A management plan may be secured as a ‘condition’ attached to a planning permission or under a Section 106 legal agreement, although it should have been agreed in advance of permission being granted. The person responsible for the delivery of the management measures should be of a specified role to ensure this continues despite changing personnel, for example, an occupant (e.g. in public-owned buildings) or an appointed third party (e.g. in corporate or multi-resident buildings). Once the development is complete, the Management Plan should be implemented.
What to include in a management plan
The Management Plan should include:
- A description of the current position of a site, any designations, the design concept and long term objectives, how it should develop and a clear programme of how development should be achieved,
- Mechanisms for resolving conflicting uses, should any arise.
- Specification of the mechanisms (legal and other) to be used to ensure effective long term management.
- Current and future land ownerships including future handovers and adoptions, and restrictive covenants, easements and boundary responsibilities.
- Purchasing options such as index-linked land prices.
- Identification of management body (or bodies).
- Arrangements for quality control, routine and specialised monitoring, inspection and handover.
- Maintenance regimes.
- Amendment and Review procedures.
On-going management should incorporate monitoring opportunities. This ensures (i) end uses are as anticipated, (ii) management tasks are addressing adverse effects and are being implemented in a timely manner, and (iii) that these are having the desired effect. If the results remain wanting, the management prescription can be modified accordingly.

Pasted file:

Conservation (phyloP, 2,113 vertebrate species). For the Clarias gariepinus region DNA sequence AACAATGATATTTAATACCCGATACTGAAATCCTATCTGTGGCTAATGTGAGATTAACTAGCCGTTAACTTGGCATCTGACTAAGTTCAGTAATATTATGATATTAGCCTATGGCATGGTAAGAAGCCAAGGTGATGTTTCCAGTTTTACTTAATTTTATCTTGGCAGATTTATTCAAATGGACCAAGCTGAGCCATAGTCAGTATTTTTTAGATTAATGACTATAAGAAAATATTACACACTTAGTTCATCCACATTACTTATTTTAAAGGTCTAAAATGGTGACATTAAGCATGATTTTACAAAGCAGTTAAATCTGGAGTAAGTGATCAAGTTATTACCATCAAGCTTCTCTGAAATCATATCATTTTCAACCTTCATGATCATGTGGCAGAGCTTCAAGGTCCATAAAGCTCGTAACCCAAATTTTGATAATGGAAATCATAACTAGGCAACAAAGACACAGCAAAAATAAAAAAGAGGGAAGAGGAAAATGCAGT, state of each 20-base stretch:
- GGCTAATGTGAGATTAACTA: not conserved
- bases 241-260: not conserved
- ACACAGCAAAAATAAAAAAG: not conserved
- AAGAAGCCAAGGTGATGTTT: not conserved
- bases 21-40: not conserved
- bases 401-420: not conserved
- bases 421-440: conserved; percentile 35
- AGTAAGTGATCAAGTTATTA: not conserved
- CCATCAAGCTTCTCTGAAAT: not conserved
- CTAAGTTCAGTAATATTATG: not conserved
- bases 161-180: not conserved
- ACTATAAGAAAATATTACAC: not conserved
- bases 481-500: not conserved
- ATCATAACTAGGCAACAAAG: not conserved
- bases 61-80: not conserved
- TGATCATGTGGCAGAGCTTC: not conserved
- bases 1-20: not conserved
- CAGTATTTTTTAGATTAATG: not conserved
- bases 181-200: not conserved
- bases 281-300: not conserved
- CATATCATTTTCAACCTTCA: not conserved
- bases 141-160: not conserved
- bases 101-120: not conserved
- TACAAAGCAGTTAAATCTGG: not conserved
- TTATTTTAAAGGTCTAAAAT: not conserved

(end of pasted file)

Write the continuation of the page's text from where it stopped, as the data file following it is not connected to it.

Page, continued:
The checklist below is suggested to aid management and maintainance:
- Are the instructions simple, perhaps annotated on a plan?
- Are the instructions robust i.e. with little room for misinterpretation?
- Are measures specified to particular seasons/months and years e.g. ‘mow plot A to Xcm height in even years, plot B in odd years’?
- Is there scope for performance rather than prescription-lead management?
- Is there a single role, with named person, responsible for overseeing implementation?
- Is there scope for monitoring, to check the management planned is (i) carried out and (ii) achieving the desired effect?
Examples of good practice are below, starting with CABE's 'Good Practice Guidance on developing Management Plans'.
CABE’s ‘Guide to Producing Park and Green Space Management Plans’
This assists everyone involved in green space management with writing management plans that help them to maintain, develop and improve their green spaces.
There is no single model for a management plan. It can be simple and straightforward or more complex and involved. It depends on the demands of the site, the aspirations of those (staff and community) putting the plan together and what the management plan is intended to do.
The Fairleigh Gateway case study demonstrates an innovative approach to greenspace management, whereby the management is guided by a maintenance specification based on performance (i.e. the visual appearance of the area), rather than the frequency of management.
Case study: Fairleigh Gateway, Manor Estate, Sheffield
Consultant: Partnership between Sheffield City Council, Green Estate Ltd, Sheffield Wildlife Trust, The University of Sheffield, Manor and Castle Development Trust, and Fairleigh Development Company.
Development Type: Regenerated green space demonstrating a unique management structure.